To celebrate my heroic non-inclusion in this year’s Record Store Day, due in no small part to failing to get my affairs in order, I was planning to use this week to spring something exciting onto a grateful world: namely a surprise vinyl reissue of Howlround’s third album Torridon Gate, in an edition of 100 only, complete with gorgeous screen-print of the sleeve by Hannah Brown of Modern Day Magpie and a natty translucent inner. However, thanks to the noble efforts of the good folk on my mailing list, I’m unable to do so…
The fact is, I sent my subscribers an email last week giving them first dibs on the new record and they literally bit my hand off – the entire edition sold out in less than twelve hours!
Sorry to disappoint those of you who missed out, but that really is your lot! The ‘name your price’ digital download is still available, but the number of regretful, peevish or outright inconsolable missives I’ve received in the last few days tells me it’s proving little consolation. However, the fact is that in my original email I promised it would be first-come, first-served, with no second edition and no re-reissue. And I intend to keep that promise until such future times as when it will prove especially financially lucrative to go back on my word and let everyone down – a major career retrospective, perhaps, a deluxe vinyl box set in mahogany, a nomination for the Mercury prize, that sort of thing. Frankly, such worries are quite a way off yet – not much point having a major career retrospective without having a major career first. But I digress…
I do plan to spring other surprises in this manner in the future as it’s quite an enjoyable (if not particularly lucrative) way of running my affairs and keeping my followers on their toes. If you’re not yet on my mailing list and gaining such preferential treatment yourself, why not send an email with the subject line ‘Yes! I wish to be kept on my toes re. this kind of thing in the future’ to robinthefog at gmail dot com? I will take care of the necessary and first dibs on my next vinyl surprise will be yours for the taking!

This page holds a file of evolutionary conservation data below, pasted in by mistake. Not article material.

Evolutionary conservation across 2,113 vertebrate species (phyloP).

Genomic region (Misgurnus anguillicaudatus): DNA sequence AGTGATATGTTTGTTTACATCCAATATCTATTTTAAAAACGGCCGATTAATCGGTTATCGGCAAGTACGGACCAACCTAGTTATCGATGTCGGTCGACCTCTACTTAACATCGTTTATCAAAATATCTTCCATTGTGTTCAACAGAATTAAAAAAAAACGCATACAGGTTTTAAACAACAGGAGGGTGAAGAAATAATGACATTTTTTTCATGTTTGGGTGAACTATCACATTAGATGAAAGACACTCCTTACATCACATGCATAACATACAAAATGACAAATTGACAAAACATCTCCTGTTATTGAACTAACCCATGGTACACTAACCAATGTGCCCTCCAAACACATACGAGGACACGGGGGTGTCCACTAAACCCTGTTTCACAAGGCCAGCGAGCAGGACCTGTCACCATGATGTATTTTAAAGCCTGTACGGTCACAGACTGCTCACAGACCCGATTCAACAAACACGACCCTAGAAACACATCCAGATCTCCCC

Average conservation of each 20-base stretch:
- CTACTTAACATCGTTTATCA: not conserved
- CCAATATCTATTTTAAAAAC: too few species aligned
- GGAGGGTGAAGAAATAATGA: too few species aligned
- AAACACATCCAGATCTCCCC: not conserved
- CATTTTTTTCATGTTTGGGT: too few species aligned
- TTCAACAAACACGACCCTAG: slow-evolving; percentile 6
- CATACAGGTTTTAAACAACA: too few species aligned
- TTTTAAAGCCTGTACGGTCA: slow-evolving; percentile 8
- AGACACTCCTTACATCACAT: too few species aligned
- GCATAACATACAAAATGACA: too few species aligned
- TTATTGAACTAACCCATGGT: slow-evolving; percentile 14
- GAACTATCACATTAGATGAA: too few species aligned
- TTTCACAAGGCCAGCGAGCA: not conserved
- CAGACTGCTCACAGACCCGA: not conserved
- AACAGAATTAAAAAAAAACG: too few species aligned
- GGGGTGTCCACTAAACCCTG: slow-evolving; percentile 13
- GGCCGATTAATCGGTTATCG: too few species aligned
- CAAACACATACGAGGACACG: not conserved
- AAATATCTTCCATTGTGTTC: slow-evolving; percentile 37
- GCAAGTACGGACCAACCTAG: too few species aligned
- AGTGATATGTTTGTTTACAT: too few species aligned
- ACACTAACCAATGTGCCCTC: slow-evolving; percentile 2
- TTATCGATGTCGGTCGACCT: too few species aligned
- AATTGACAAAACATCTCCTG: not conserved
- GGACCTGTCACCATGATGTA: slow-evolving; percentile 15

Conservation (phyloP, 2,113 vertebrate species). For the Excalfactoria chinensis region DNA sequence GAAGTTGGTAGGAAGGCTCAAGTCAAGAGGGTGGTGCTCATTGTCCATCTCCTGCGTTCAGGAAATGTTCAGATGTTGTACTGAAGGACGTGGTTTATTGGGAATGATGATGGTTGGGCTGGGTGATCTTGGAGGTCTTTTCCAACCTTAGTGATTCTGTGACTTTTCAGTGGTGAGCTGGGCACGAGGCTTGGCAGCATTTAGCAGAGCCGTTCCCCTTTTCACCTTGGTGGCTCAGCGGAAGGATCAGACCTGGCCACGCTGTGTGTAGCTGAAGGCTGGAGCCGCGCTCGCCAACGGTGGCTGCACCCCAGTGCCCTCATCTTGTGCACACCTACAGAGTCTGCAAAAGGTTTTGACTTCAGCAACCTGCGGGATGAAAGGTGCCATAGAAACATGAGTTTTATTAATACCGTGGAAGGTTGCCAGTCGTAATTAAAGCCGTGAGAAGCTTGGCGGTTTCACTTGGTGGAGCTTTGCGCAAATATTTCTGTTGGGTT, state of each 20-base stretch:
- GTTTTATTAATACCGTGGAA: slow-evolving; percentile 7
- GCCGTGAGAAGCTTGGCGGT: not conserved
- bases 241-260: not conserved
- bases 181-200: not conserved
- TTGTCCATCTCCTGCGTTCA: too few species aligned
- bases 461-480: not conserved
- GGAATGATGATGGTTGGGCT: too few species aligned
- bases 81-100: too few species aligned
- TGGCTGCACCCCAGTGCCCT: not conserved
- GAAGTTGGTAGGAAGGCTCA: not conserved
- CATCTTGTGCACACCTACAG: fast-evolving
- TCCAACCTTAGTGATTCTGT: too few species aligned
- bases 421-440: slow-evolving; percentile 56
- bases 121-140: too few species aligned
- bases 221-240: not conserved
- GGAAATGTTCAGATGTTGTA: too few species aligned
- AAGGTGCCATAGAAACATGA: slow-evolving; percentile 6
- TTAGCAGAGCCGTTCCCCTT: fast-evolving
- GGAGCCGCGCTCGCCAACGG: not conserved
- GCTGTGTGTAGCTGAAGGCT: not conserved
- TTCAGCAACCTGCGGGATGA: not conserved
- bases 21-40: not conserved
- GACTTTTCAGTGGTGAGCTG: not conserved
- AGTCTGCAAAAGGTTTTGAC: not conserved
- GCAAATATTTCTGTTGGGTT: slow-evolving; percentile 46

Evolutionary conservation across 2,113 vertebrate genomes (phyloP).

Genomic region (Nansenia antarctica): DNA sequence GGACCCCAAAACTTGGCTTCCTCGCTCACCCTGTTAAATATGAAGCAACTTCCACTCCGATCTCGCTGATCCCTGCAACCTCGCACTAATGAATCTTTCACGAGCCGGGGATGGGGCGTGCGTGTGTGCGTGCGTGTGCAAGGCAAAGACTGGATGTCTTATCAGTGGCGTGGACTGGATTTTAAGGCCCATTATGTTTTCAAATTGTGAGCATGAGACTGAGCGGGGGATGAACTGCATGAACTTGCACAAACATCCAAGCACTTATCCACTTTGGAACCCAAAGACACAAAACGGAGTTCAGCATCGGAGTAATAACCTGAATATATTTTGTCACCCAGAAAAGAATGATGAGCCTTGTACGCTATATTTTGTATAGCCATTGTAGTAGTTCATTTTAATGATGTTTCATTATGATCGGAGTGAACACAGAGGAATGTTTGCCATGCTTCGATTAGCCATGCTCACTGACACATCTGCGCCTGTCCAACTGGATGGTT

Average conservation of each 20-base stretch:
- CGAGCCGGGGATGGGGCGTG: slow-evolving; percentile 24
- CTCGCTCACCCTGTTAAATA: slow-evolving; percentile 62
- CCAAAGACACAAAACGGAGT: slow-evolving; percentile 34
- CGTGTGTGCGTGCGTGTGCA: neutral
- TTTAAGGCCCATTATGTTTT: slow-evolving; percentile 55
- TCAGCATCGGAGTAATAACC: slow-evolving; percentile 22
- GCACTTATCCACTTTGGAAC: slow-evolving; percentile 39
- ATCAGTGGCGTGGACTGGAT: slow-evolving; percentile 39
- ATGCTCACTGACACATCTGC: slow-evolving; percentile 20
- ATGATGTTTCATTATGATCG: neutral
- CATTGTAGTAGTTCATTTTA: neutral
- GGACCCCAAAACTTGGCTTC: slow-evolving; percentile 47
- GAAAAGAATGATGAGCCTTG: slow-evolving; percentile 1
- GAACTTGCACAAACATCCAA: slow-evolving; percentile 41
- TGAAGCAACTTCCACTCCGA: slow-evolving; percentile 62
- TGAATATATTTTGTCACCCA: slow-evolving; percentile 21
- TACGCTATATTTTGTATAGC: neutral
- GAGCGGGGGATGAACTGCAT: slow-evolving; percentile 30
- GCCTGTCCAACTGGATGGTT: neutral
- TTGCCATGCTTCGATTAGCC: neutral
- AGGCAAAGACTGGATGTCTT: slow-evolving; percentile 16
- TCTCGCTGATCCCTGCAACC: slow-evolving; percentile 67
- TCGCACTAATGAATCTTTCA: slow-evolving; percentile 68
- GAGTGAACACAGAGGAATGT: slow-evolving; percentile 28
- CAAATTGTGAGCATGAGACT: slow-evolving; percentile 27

To Radiophrenia news now, and congratulations to Mark Vernon and his team for the culmination of a successful week of broadcasting to Glasgow and the surrounding areas on 87.9FM (while streaming worldwide online), with a wide and varied programme of original radiophonic works, lectures and performances, including a couple of new works by myself (along with the writer Leila Peacock, of course).
I’m extremely proud to report that one of them, ‘Mount Shock – Music For Microphone Cradle’ was chosen as the work to mark the final broadcast, signing-off and closure of the station at roughly ten minutes to midnight on Sunday 19th. Quite an accolade with over seven hundred pieces to choose from!
Penultimately, the Howlround tape-loop quartet finally came out of dry-dock last week when I performed a solo set (Chris still being on his arts residency in Dubai) for the music technology students of Havering College in Essex. It was good to be back behind the spools and the students responded well to my demonstration of what it’s possible to achieve without resorting to plug-ins, fx pedals and other bits of digital technology. In fact it went so well that for a moment I almost felt ‘cool’ and ‘relevant’, but thankfully those feelings passed before I attempted to get too far ‘down with the kids’. Could have been seriously embarrassing for a chap of my vintage.
And lastly, I’ve moved house too. 80+ boxes of vinyl, tape spools CDs, books and other assorted ephemera (not to mention my army of tape machines) have been successfully transferred to my new abode in Penge, thanks to the efforts of some very strong friends (both literally and metaphorically). This photo was taken at about the halfway point, when there was still some floor-space in which to stand swinging a camera. No such luxuries now. I haven’t seen the carpet since: